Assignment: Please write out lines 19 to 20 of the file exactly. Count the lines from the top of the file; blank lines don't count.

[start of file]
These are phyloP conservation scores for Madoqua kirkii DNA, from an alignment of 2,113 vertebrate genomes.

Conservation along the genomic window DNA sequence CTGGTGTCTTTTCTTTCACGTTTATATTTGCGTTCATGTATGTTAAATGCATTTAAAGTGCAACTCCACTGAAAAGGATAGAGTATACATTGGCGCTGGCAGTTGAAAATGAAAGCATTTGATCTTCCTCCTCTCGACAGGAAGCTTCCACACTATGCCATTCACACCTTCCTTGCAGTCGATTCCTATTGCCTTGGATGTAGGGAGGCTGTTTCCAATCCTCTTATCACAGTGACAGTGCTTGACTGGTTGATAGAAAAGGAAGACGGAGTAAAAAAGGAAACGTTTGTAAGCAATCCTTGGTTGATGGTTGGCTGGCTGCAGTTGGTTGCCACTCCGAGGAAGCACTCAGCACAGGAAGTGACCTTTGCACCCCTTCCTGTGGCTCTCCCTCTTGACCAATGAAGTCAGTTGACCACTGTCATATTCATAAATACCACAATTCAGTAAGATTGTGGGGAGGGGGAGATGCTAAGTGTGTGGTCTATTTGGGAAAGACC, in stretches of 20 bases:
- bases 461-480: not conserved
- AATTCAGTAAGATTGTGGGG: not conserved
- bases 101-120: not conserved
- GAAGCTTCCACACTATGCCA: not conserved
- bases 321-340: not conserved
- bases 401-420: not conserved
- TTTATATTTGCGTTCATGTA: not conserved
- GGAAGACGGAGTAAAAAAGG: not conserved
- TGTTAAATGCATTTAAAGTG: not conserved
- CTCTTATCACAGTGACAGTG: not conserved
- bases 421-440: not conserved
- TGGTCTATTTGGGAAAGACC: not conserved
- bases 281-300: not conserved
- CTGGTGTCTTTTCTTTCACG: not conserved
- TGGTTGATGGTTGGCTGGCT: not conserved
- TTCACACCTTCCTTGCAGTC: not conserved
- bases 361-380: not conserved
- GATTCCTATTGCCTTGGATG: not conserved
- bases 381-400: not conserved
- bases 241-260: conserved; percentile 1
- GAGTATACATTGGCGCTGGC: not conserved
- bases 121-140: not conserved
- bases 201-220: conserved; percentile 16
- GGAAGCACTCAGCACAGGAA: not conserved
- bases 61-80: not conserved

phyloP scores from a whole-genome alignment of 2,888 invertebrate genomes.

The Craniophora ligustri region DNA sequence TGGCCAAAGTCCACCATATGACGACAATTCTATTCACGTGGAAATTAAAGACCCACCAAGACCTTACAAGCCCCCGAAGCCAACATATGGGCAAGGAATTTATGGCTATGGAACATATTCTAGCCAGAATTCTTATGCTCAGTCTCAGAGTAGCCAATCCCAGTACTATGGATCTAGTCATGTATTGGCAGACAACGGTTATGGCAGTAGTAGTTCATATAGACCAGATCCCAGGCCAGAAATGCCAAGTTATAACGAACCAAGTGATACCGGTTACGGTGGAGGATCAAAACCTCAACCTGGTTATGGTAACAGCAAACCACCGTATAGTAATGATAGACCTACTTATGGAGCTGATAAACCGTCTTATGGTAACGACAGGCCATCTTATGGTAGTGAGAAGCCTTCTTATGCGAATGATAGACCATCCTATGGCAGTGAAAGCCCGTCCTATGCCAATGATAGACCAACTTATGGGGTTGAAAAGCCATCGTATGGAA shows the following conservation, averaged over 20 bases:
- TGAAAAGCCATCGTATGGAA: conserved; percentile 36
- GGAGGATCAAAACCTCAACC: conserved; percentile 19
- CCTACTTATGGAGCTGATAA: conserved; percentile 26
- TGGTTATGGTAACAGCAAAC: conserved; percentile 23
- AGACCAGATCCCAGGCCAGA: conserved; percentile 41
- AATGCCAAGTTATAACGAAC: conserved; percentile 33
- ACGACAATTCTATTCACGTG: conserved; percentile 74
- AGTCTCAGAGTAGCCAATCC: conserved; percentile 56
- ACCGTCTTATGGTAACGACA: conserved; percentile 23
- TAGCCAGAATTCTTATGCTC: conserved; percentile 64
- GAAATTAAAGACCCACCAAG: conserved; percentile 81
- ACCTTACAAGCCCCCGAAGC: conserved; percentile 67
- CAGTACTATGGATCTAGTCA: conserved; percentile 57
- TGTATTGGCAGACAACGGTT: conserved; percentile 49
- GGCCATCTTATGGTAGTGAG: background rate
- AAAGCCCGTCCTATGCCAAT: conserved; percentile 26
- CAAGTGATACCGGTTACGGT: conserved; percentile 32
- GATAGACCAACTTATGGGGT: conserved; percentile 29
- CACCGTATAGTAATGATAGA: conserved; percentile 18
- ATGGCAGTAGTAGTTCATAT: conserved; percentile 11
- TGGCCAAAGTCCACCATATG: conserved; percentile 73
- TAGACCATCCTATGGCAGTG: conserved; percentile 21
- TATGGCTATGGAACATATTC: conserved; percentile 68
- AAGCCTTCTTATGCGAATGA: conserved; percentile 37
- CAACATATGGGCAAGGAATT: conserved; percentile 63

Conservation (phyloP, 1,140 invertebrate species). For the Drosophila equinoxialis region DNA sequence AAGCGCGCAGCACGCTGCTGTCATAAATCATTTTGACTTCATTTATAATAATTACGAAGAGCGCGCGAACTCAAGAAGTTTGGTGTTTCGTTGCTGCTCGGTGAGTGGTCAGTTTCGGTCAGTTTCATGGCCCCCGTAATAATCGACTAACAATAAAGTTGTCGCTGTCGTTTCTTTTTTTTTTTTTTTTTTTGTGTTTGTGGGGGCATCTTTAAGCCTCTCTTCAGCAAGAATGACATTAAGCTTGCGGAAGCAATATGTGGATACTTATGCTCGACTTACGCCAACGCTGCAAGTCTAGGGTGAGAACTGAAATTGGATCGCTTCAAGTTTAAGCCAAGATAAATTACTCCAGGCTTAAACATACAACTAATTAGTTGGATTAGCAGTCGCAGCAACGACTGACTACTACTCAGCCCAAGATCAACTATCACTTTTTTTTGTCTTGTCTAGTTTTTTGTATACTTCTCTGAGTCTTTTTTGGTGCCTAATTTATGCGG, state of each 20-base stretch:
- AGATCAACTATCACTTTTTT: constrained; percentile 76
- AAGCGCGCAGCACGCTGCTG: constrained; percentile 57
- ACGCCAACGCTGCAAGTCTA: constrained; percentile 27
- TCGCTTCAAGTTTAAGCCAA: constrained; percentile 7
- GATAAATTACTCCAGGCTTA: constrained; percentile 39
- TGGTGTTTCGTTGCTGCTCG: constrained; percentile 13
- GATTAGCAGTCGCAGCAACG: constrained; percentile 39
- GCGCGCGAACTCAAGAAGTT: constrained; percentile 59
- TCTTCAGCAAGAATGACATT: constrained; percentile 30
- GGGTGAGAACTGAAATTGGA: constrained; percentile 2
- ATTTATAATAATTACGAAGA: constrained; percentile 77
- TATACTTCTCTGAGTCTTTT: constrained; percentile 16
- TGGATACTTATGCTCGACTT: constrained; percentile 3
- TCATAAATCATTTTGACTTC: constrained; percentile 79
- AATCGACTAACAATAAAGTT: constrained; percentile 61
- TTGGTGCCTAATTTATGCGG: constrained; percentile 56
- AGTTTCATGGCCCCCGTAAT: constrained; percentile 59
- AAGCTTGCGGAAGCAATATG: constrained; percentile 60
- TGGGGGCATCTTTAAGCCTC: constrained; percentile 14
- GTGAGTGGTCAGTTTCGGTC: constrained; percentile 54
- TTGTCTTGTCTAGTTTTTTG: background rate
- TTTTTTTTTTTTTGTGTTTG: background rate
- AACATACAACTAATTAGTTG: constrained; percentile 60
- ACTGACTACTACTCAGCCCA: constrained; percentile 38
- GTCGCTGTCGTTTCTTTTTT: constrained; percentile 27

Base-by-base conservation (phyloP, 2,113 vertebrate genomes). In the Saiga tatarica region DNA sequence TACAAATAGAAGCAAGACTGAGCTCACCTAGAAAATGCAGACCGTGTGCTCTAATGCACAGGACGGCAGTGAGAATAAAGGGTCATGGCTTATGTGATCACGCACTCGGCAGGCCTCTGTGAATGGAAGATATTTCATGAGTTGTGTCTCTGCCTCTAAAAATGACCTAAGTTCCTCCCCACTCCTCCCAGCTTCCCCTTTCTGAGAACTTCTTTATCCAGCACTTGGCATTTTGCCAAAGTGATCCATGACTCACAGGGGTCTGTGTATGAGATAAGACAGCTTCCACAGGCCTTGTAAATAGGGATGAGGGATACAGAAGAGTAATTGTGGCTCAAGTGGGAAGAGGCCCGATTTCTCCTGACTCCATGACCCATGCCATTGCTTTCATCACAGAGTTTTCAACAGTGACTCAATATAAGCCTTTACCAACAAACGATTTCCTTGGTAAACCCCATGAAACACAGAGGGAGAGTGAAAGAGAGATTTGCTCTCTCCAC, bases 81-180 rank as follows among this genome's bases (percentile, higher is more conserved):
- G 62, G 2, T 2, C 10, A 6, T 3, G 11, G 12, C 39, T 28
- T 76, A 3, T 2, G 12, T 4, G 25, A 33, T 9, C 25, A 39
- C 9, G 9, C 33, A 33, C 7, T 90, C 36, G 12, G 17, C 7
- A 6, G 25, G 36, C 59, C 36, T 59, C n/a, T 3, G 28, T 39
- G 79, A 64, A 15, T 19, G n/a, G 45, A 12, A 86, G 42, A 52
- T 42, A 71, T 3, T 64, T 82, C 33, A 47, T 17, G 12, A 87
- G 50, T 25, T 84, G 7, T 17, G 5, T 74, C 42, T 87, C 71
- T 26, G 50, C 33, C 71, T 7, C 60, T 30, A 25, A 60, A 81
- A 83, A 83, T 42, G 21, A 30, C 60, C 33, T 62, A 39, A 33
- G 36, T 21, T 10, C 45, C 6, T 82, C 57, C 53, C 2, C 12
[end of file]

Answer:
- bases 361-380: not conserved
- GATTCCTATTGCCTTGGATG: not conserved